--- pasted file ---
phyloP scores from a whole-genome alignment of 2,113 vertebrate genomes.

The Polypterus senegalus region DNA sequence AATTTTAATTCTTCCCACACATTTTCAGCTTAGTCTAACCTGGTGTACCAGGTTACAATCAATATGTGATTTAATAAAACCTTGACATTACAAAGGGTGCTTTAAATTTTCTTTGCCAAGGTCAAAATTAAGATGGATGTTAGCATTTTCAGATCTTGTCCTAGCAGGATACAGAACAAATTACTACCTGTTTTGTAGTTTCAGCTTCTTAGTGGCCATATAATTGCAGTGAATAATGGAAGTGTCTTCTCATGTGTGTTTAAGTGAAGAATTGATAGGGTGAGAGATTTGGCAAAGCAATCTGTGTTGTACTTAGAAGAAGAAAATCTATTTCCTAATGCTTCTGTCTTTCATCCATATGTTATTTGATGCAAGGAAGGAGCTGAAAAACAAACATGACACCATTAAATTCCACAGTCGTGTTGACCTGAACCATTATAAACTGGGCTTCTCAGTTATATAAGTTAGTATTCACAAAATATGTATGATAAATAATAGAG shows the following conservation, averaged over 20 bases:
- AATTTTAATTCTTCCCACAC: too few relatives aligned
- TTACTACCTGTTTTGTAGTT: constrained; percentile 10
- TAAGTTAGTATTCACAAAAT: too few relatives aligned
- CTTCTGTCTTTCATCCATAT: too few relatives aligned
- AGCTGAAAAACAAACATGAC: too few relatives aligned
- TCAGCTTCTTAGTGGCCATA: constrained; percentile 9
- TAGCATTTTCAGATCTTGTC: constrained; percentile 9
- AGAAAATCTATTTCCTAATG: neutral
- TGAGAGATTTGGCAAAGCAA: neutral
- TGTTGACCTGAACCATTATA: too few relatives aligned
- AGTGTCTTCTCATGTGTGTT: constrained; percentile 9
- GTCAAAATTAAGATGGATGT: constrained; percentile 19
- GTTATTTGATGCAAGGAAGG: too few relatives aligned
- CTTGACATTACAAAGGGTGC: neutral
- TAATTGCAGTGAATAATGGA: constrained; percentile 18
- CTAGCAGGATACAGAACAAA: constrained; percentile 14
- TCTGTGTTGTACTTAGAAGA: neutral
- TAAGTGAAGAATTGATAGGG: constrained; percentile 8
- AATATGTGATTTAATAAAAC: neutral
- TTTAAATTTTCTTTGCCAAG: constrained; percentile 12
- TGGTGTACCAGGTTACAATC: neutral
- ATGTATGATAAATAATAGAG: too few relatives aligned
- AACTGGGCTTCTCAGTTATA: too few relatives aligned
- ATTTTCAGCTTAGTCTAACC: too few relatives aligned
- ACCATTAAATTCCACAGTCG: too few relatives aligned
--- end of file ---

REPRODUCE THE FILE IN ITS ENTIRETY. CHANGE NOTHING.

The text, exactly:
phyloP scores from a whole-genome alignment of 2,113 vertebrate genomes.

The Polypterus senegalus region DNA sequence AATTTTAATTCTTCCCACACATTTTCAGCTTAGTCTAACCTGGTGTACCAGGTTACAATCAATATGTGATTTAATAAAACCTTGACATTACAAAGGGTGCTTTAAATTTTCTTTGCCAAGGTCAAAATTAAGATGGATGTTAGCATTTTCAGATCTTGTCCTAGCAGGATACAGAACAAATTACTACCTGTTTTGTAGTTTCAGCTTCTTAGTGGCCATATAATTGCAGTGAATAATGGAAGTGTCTTCTCATGTGTGTTTAAGTGAAGAATTGATAGGGTGAGAGATTTGGCAAAGCAATCTGTGTTGTACTTAGAAGAAGAAAATCTATTTCCTAATGCTTCTGTCTTTCATCCATATGTTATTTGATGCAAGGAAGGAGCTGAAAAACAAACATGACACCATTAAATTCCACAGTCGTGTTGACCTGAACCATTATAAACTGGGCTTCTCAGTTATATAAGTTAGTATTCACAAAATATGTATGATAAATAATAGAG shows the following conservation, averaged over 20 bases:
- AATTTTAATTCTTCCCACAC: too few relatives aligned
- TTACTACCTGTTTTGTAGTT: constrained; percentile 10
- TAAGTTAGTATTCACAAAAT: too few relatives aligned
- CTTCTGTCTTTCATCCATAT: too few relatives aligned
- AGCTGAAAAACAAACATGAC: too few relatives aligned
- TCAGCTTCTTAGTGGCCATA: constrained; percentile 9
- TAGCATTTTCAGATCTTGTC: constrained; percentile 9
- AGAAAATCTATTTCCTAATG: neutral
- TGAGAGATTTGGCAAAGCAA: neutral
- TGTTGACCTGAACCATTATA: too few relatives aligned
- AGTGTCTTCTCATGTGTGTT: constrained; percentile 9
- GTCAAAATTAAGATGGATGT: constrained; percentile 19
- GTTATTTGATGCAAGGAAGG: too few relatives aligned
- CTTGACATTACAAAGGGTGC: neutral
- TAATTGCAGTGAATAATGGA: constrained; percentile 18
- CTAGCAGGATACAGAACAAA: constrained; percentile 14
- TCTGTGTTGTACTTAGAAGA: neutral
- TAAGTGAAGAATTGATAGGG: constrained; percentile 8
- AATATGTGATTTAATAAAAC: neutral
- TTTAAATTTTCTTTGCCAAG: constrained; percentile 12
- TGGTGTACCAGGTTACAATC: neutral
- ATGTATGATAAATAATAGAG: too few relatives aligned
- AACTGGGCTTCTCAGTTATA: too few relatives aligned
- ATTTTCAGCTTAGTCTAACC: too few relatives aligned
- ACCATTAAATTCCACAGTCG: too few relatives aligned